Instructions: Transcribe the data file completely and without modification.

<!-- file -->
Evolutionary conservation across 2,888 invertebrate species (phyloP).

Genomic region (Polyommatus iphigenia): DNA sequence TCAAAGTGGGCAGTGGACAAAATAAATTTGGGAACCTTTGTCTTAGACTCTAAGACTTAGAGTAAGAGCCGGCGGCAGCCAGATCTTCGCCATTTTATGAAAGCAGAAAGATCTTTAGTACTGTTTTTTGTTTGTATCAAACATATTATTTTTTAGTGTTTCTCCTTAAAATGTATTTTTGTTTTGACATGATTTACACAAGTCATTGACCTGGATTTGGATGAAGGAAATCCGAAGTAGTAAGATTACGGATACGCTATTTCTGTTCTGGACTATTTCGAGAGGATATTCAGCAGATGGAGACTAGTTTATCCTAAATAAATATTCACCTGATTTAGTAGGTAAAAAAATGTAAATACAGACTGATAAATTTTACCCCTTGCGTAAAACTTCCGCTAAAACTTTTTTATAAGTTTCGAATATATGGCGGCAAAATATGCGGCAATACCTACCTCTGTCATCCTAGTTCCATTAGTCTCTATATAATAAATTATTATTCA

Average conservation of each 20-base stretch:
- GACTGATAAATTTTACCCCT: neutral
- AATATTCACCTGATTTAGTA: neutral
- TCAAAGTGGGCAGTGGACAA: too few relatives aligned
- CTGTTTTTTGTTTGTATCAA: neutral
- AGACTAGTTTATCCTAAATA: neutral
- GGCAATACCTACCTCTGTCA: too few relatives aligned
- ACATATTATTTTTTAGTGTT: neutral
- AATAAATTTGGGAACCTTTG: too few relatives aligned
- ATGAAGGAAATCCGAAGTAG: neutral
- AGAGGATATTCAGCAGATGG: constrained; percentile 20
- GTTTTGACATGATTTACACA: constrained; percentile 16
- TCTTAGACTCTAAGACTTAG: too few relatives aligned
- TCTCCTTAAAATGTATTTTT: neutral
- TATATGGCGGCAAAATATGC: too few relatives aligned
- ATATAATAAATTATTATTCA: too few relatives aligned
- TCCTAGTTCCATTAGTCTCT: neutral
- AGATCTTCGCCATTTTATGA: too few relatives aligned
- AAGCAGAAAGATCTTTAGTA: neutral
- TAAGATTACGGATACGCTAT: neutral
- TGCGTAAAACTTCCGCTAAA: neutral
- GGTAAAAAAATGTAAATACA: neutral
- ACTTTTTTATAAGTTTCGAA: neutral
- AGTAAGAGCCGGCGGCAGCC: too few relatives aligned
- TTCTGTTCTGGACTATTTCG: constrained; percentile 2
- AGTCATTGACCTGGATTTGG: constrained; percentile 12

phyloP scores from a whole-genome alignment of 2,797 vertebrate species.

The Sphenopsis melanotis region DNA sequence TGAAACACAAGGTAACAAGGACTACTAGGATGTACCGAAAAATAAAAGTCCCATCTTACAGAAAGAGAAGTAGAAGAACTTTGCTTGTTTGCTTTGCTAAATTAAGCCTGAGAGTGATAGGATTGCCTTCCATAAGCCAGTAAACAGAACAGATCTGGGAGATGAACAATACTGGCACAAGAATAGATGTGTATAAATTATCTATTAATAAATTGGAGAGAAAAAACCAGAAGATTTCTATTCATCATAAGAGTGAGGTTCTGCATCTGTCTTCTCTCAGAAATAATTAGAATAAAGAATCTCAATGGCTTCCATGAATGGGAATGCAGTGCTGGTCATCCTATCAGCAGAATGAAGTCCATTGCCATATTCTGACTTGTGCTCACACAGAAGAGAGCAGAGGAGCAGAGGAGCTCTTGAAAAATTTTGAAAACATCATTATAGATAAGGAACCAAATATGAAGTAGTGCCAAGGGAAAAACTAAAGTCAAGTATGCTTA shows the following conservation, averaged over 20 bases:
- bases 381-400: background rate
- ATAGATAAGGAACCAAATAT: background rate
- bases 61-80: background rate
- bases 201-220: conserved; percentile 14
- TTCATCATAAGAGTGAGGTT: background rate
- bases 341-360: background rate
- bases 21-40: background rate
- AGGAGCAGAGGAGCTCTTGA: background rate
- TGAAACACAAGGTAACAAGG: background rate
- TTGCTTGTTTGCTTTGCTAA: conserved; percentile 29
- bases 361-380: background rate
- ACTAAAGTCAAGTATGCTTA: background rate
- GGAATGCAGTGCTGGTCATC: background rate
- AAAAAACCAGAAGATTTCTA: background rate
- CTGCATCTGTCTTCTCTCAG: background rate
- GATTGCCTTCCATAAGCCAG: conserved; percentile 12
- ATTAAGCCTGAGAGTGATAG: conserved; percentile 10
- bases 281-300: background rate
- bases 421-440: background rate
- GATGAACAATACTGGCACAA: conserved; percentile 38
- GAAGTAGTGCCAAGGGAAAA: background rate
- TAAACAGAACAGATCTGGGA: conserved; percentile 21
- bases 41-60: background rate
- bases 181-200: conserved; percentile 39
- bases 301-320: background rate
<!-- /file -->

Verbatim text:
Evolutionary conservation across 2,888 invertebrate species (phyloP).

Genomic region (Polyommatus iphigenia): DNA sequence TCAAAGTGGGCAGTGGACAAAATAAATTTGGGAACCTTTGTCTTAGACTCTAAGACTTAGAGTAAGAGCCGGCGGCAGCCAGATCTTCGCCATTTTATGAAAGCAGAAAGATCTTTAGTACTGTTTTTTGTTTGTATCAAACATATTATTTTTTAGTGTTTCTCCTTAAAATGTATTTTTGTTTTGACATGATTTACACAAGTCATTGACCTGGATTTGGATGAAGGAAATCCGAAGTAGTAAGATTACGGATACGCTATTTCTGTTCTGGACTATTTCGAGAGGATATTCAGCAGATGGAGACTAGTTTATCCTAAATAAATATTCACCTGATTTAGTAGGTAAAAAAATGTAAATACAGACTGATAAATTTTACCCCTTGCGTAAAACTTCCGCTAAAACTTTTTTATAAGTTTCGAATATATGGCGGCAAAATATGCGGCAATACCTACCTCTGTCATCCTAGTTCCATTAGTCTCTATATAATAAATTATTATTCA

Average conservation of each 20-base stretch:
- GACTGATAAATTTTACCCCT: neutral
- AATATTCACCTGATTTAGTA: neutral
- TCAAAGTGGGCAGTGGACAA: too few relatives aligned
- CTGTTTTTTGTTTGTATCAA: neutral
- AGACTAGTTTATCCTAAATA: neutral
- GGCAATACCTACCTCTGTCA: too few relatives aligned
- ACATATTATTTTTTAGTGTT: neutral
- AATAAATTTGGGAACCTTTG: too few relatives aligned
- ATGAAGGAAATCCGAAGTAG: neutral
- AGAGGATATTCAGCAGATGG: constrained; percentile 20
- GTTTTGACATGATTTACACA: constrained; percentile 16
- TCTTAGACTCTAAGACTTAG: too few relatives aligned
- TCTCCTTAAAATGTATTTTT: neutral
- TATATGGCGGCAAAATATGC: too few relatives aligned
- ATATAATAAATTATTATTCA: too few relatives aligned
- TCCTAGTTCCATTAGTCTCT: neutral
- AGATCTTCGCCATTTTATGA: too few relatives aligned
- AAGCAGAAAGATCTTTAGTA: neutral
- TAAGATTACGGATACGCTAT: neutral
- TGCGTAAAACTTCCGCTAAA: neutral
- GGTAAAAAAATGTAAATACA: neutral
- ACTTTTTTATAAGTTTCGAA: neutral
- AGTAAGAGCCGGCGGCAGCC: too few relatives aligned
- TTCTGTTCTGGACTATTTCG: constrained; percentile 2
- AGTCATTGACCTGGATTTGG: constrained; percentile 12

phyloP scores from a whole-genome alignment of 2,797 vertebrate species.

The Sphenopsis melanotis region DNA sequence TGAAACACAAGGTAACAAGGACTACTAGGATGTACCGAAAAATAAAAGTCCCATCTTACAGAAAGAGAAGTAGAAGAACTTTGCTTGTTTGCTTTGCTAAATTAAGCCTGAGAGTGATAGGATTGCCTTCCATAAGCCAGTAAACAGAACAGATCTGGGAGATGAACAATACTGGCACAAGAATAGATGTGTATAAATTATCTATTAATAAATTGGAGAGAAAAAACCAGAAGATTTCTATTCATCATAAGAGTGAGGTTCTGCATCTGTCTTCTCTCAGAAATAATTAGAATAAAGAATCTCAATGGCTTCCATGAATGGGAATGCAGTGCTGGTCATCCTATCAGCAGAATGAAGTCCATTGCCATATTCTGACTTGTGCTCACACAGAAGAGAGCAGAGGAGCAGAGGAGCTCTTGAAAAATTTTGAAAACATCATTATAGATAAGGAACCAAATATGAAGTAGTGCCAAGGGAAAAACTAAAGTCAAGTATGCTTA shows the following conservation, averaged over 20 bases:
- bases 381-400: background rate
- ATAGATAAGGAACCAAATAT: background rate
- bases 61-80: background rate
- bases 201-220: conserved; percentile 14
- TTCATCATAAGAGTGAGGTT: background rate
- bases 341-360: background rate
- bases 21-40: background rate
- AGGAGCAGAGGAGCTCTTGA: background rate
- TGAAACACAAGGTAACAAGG: background rate
- TTGCTTGTTTGCTTTGCTAA: conserved; percentile 29
- bases 361-380: background rate
- ACTAAAGTCAAGTATGCTTA: background rate
- GGAATGCAGTGCTGGTCATC: background rate
- AAAAAACCAGAAGATTTCTA: background rate
- CTGCATCTGTCTTCTCTCAG: background rate
- GATTGCCTTCCATAAGCCAG: conserved; percentile 12
- ATTAAGCCTGAGAGTGATAG: conserved; percentile 10
- bases 281-300: background rate
- bases 421-440: background rate
- GATGAACAATACTGGCACAA: conserved; percentile 38
- GAAGTAGTGCCAAGGGAAAA: background rate
- TAAACAGAACAGATCTGGGA: conserved; percentile 21
- bases 41-60: background rate
- bases 181-200: conserved; percentile 39
- bases 301-320: background rate